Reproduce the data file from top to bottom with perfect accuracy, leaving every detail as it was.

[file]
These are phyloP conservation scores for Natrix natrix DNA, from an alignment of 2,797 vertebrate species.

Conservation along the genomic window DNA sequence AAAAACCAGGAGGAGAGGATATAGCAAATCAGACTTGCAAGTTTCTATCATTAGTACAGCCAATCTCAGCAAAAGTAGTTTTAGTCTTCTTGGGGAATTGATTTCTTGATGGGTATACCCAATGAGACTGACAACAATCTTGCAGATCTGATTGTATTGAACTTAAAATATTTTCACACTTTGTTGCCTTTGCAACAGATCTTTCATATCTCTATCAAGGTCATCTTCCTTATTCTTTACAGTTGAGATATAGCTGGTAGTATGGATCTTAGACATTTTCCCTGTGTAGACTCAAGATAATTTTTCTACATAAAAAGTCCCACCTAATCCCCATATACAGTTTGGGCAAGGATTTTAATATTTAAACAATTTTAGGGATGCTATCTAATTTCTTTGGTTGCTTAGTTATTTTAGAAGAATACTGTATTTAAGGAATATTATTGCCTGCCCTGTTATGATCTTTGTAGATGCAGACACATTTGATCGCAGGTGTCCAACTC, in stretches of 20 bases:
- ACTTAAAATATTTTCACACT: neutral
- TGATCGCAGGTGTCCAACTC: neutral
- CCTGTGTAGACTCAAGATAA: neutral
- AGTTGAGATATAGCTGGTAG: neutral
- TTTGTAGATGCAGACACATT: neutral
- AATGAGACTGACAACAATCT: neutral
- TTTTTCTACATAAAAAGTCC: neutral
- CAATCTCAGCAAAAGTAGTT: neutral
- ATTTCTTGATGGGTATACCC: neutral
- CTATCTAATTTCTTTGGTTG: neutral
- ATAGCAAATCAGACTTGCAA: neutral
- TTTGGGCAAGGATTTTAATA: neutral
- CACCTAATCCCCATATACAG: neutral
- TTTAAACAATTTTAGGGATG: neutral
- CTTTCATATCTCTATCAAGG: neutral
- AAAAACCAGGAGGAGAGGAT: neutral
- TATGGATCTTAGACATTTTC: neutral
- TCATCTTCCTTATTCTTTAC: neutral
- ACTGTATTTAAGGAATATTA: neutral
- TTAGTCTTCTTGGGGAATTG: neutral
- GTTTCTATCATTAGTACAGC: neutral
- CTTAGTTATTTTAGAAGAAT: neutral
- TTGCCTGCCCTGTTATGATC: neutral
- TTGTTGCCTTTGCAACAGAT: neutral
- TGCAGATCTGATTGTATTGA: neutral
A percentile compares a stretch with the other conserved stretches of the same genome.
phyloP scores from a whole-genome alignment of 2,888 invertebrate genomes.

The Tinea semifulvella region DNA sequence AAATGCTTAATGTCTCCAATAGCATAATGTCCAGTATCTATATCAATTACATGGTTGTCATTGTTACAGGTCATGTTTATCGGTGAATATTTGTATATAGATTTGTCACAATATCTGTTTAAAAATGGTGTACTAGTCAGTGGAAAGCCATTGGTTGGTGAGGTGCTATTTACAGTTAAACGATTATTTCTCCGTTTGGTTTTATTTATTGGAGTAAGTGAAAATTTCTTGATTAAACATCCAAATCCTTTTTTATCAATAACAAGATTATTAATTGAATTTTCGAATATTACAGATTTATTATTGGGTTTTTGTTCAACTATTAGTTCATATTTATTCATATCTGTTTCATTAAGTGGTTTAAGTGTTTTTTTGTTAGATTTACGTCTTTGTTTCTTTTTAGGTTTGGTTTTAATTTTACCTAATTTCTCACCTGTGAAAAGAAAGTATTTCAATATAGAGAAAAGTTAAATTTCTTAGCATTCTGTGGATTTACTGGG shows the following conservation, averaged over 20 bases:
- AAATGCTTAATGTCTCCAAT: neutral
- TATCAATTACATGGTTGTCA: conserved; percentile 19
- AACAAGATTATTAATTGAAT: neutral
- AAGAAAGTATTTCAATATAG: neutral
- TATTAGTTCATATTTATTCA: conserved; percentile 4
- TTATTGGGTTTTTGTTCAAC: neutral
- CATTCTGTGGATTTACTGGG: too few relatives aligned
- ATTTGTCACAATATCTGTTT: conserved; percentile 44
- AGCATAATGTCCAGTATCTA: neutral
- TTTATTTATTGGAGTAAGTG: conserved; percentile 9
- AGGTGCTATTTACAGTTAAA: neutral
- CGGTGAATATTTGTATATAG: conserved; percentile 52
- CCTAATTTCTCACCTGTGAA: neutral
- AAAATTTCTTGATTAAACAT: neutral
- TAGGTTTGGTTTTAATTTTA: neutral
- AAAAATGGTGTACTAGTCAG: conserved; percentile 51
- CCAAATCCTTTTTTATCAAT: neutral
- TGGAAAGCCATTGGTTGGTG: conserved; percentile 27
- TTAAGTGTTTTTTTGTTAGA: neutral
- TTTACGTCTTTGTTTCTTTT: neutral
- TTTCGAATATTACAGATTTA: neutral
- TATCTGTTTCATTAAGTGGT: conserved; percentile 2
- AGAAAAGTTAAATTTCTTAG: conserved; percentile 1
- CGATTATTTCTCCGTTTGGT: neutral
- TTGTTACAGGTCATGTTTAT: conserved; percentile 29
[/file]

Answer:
These are phyloP conservation scores for Natrix natrix DNA, from an alignment of 2,797 vertebrate species.

Conservation along the genomic window DNA sequence AAAAACCAGGAGGAGAGGATATAGCAAATCAGACTTGCAAGTTTCTATCATTAGTACAGCCAATCTCAGCAAAAGTAGTTTTAGTCTTCTTGGGGAATTGATTTCTTGATGGGTATACCCAATGAGACTGACAACAATCTTGCAGATCTGATTGTATTGAACTTAAAATATTTTCACACTTTGTTGCCTTTGCAACAGATCTTTCATATCTCTATCAAGGTCATCTTCCTTATTCTTTACAGTTGAGATATAGCTGGTAGTATGGATCTTAGACATTTTCCCTGTGTAGACTCAAGATAATTTTTCTACATAAAAAGTCCCACCTAATCCCCATATACAGTTTGGGCAAGGATTTTAATATTTAAACAATTTTAGGGATGCTATCTAATTTCTTTGGTTGCTTAGTTATTTTAGAAGAATACTGTATTTAAGGAATATTATTGCCTGCCCTGTTATGATCTTTGTAGATGCAGACACATTTGATCGCAGGTGTCCAACTC, in stretches of 20 bases:
- ACTTAAAATATTTTCACACT: neutral
- TGATCGCAGGTGTCCAACTC: neutral
- CCTGTGTAGACTCAAGATAA: neutral
- AGTTGAGATATAGCTGGTAG: neutral
- TTTGTAGATGCAGACACATT: neutral
- AATGAGACTGACAACAATCT: neutral
- TTTTTCTACATAAAAAGTCC: neutral
- CAATCTCAGCAAAAGTAGTT: neutral
- ATTTCTTGATGGGTATACCC: neutral
- CTATCTAATTTCTTTGGTTG: neutral
- ATAGCAAATCAGACTTGCAA: neutral
- TTTGGGCAAGGATTTTAATA: neutral
- CACCTAATCCCCATATACAG: neutral
- TTTAAACAATTTTAGGGATG: neutral
- CTTTCATATCTCTATCAAGG: neutral
- AAAAACCAGGAGGAGAGGAT: neutral
- TATGGATCTTAGACATTTTC: neutral
- TCATCTTCCTTATTCTTTAC: neutral
- ACTGTATTTAAGGAATATTA: neutral
- TTAGTCTTCTTGGGGAATTG: neutral
- GTTTCTATCATTAGTACAGC: neutral
- CTTAGTTATTTTAGAAGAAT: neutral
- TTGCCTGCCCTGTTATGATC: neutral
- TTGTTGCCTTTGCAACAGAT: neutral
- TGCAGATCTGATTGTATTGA: neutral
A percentile compares a stretch with the other conserved stretches of the same genome.
phyloP scores from a whole-genome alignment of 2,888 invertebrate genomes.

The Tinea semifulvella region DNA sequence AAATGCTTAATGTCTCCAATAGCATAATGTCCAGTATCTATATCAATTACATGGTTGTCATTGTTACAGGTCATGTTTATCGGTGAATATTTGTATATAGATTTGTCACAATATCTGTTTAAAAATGGTGTACTAGTCAGTGGAAAGCCATTGGTTGGTGAGGTGCTATTTACAGTTAAACGATTATTTCTCCGTTTGGTTTTATTTATTGGAGTAAGTGAAAATTTCTTGATTAAACATCCAAATCCTTTTTTATCAATAACAAGATTATTAATTGAATTTTCGAATATTACAGATTTATTATTGGGTTTTTGTTCAACTATTAGTTCATATTTATTCATATCTGTTTCATTAAGTGGTTTAAGTGTTTTTTTGTTAGATTTACGTCTTTGTTTCTTTTTAGGTTTGGTTTTAATTTTACCTAATTTCTCACCTGTGAAAAGAAAGTATTTCAATATAGAGAAAAGTTAAATTTCTTAGCATTCTGTGGATTTACTGGG shows the following conservation, averaged over 20 bases:
- AAATGCTTAATGTCTCCAAT: neutral
- TATCAATTACATGGTTGTCA: conserved; percentile 19
- AACAAGATTATTAATTGAAT: neutral
- AAGAAAGTATTTCAATATAG: neutral
- TATTAGTTCATATTTATTCA: conserved; percentile 4
- TTATTGGGTTTTTGTTCAAC: neutral
- CATTCTGTGGATTTACTGGG: too few relatives aligned
- ATTTGTCACAATATCTGTTT: conserved; percentile 44
- AGCATAATGTCCAGTATCTA: neutral
- TTTATTTATTGGAGTAAGTG: conserved; percentile 9
- AGGTGCTATTTACAGTTAAA: neutral
- CGGTGAATATTTGTATATAG: conserved; percentile 52
- CCTAATTTCTCACCTGTGAA: neutral
- AAAATTTCTTGATTAAACAT: neutral
- TAGGTTTGGTTTTAATTTTA: neutral
- AAAAATGGTGTACTAGTCAG: conserved; percentile 51
- CCAAATCCTTTTTTATCAAT: neutral
- TGGAAAGCCATTGGTTGGTG: conserved; percentile 27
- TTAAGTGTTTTTTTGTTAGA: neutral
- TTTACGTCTTTGTTTCTTTT: neutral
- TTTCGAATATTACAGATTTA: neutral
- TATCTGTTTCATTAAGTGGT: conserved; percentile 2
- AGAAAAGTTAAATTTCTTAG: conserved; percentile 1
- CGATTATTTCTCCGTTTGGT: neutral
- TTGTTACAGGTCATGTTTAT: conserved; percentile 29